Sonoco turns on 1 MW rooftop solar array at New Jersey warehouse


Packaging company Sonoco Products flipped the switch on for a 1 MW rooftop solar array this past week at a Dayton, N.J. warehouse facility.  The new system installed by Novitium Energy will produce 1.295 million kWh of clean power per year and allow the industrial facility to self generate 58% of its electricity from solar panels.

Over the 25-year lifespan of the C&I solar system, the kilowatt hours avoided via solar produced at Sonoco will eliminate greenhouse gas emissions equivalent to 10,235 metric tons of carbon dioxide, or the equivalent of 1.15 million gallons of gasoline burned.

The rooftop system uses 2,469 JinkoSolar Eagle JKM-405 watt mono facial modules to power the warehouse facility.  The system is connected to eight SolarEdge SE100K-US inverters, at 100 kW AC each providing a total of 800 kW AC paired with SolarEdge P960 optimizers. The rooftop system is mounted using Aerocompact’s CompactFlat S05 ballasted racking hardware, while the system’s power is monitored via AlsoEnergy’s data acquisition software, Jeremy Conner, chief executive officer of Novitium Energy, told pv magazine USA.

“We are thankful to Novitium, our local team, and engineers who have been engaged in making this effort a success. This will bring Sonoco one step closer to meeting our emissions reduction goals,” said Elizabeth Rhue, VP of global environmental, sustainability and centralized technology, Sonoco.

New York Stock Exchange-listed Sonoco has 22,000 employees and in August 2022 filed its 2021-2022 Corporate Sustainability Report titled, “Better Packaging. Better Life. Building a Better World.” Aligned with the Science Based Targets framework of the Paris Climate Agreement, Sonoco’s sustainability report calls for reducing Scope 1 and 2 greenhouse gas emissions at least 25% by 2030, and reducing energy consumption by 8% at its manufacturing facilities.  At its 300 global manufacturing operations the company has undertaken a review to include energy efficiency and renewable energy resources such as the Dayton, N.J. rooftop solar system. Founded in 1899, Sonoco produces consumer food and beverage packaging as well as industrial packaging products, and has placed on Barron’s 100 Most Sustainable Companies list for the past four years.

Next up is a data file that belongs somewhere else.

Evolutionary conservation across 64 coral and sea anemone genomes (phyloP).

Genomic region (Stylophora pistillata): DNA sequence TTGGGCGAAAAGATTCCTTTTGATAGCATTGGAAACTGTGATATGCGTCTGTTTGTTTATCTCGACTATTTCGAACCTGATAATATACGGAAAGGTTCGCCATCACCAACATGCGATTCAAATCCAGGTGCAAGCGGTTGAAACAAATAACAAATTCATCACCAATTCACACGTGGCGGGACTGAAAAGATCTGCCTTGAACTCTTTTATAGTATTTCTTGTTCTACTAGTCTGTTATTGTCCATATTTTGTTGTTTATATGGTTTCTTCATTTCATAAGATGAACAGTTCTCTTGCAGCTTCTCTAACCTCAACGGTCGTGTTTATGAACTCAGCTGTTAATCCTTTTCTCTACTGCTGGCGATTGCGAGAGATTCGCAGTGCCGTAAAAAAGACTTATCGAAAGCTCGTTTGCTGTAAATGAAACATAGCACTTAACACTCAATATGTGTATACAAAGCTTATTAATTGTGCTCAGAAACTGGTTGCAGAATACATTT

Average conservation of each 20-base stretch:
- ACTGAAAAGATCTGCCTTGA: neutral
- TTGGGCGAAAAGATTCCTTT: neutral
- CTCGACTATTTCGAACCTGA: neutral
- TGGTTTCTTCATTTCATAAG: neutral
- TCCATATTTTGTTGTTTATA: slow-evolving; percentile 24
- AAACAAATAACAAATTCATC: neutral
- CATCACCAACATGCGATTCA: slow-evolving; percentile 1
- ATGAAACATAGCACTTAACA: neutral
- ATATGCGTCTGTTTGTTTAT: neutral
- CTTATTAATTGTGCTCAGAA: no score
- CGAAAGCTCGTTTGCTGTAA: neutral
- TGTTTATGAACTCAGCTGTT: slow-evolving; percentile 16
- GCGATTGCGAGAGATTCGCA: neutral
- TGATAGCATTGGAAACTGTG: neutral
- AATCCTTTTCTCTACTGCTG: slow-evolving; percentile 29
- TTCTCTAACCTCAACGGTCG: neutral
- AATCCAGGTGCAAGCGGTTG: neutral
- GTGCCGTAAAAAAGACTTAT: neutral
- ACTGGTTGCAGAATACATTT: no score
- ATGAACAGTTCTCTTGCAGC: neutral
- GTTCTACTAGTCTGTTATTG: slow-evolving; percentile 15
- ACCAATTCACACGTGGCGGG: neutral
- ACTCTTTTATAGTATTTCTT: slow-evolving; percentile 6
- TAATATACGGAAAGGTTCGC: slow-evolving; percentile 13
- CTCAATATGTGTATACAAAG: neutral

Formerly known as National Energy Partners, Vorhees, N.J.-based Novitium is a commercial and industrial solar developer that has developed a $100 million portfolio consisting of rooftop, carport and ground-mounted systems for corporations, educational facilities and non-profit organizations across New Jersey.

According to the Solar Energy Industries Association, New Jersey is ranked the eighth largest solar state in the U.S., producing 4.27 GW of solar energy at about 170 facilities, with solar accounting for 6.7% of the Garden State’s energy mix through September 30.

Unlike other states, where capacity figures can be driven by one specific type of solar installation, New Jersey has a healthy mix of residential, commercial and industrial (C&I), utility-scale.  Over the next five years, the state is expected to bring online an additional 2 GW of new solar projects.

Besides Sonoco, a number of corporations procure solar energy in New Jersey, including Prologis, Amazon and Hartz Mountain Industries. Hartz’s 8.5 MW solar project in Hamilton, N.J. is currently the largest C&I solar project in the state.

The Garden State is home to a number of active solar developers and independent power producers such as Soltage, Nautilus Solar Energy, CS Energy and Core Development Group.

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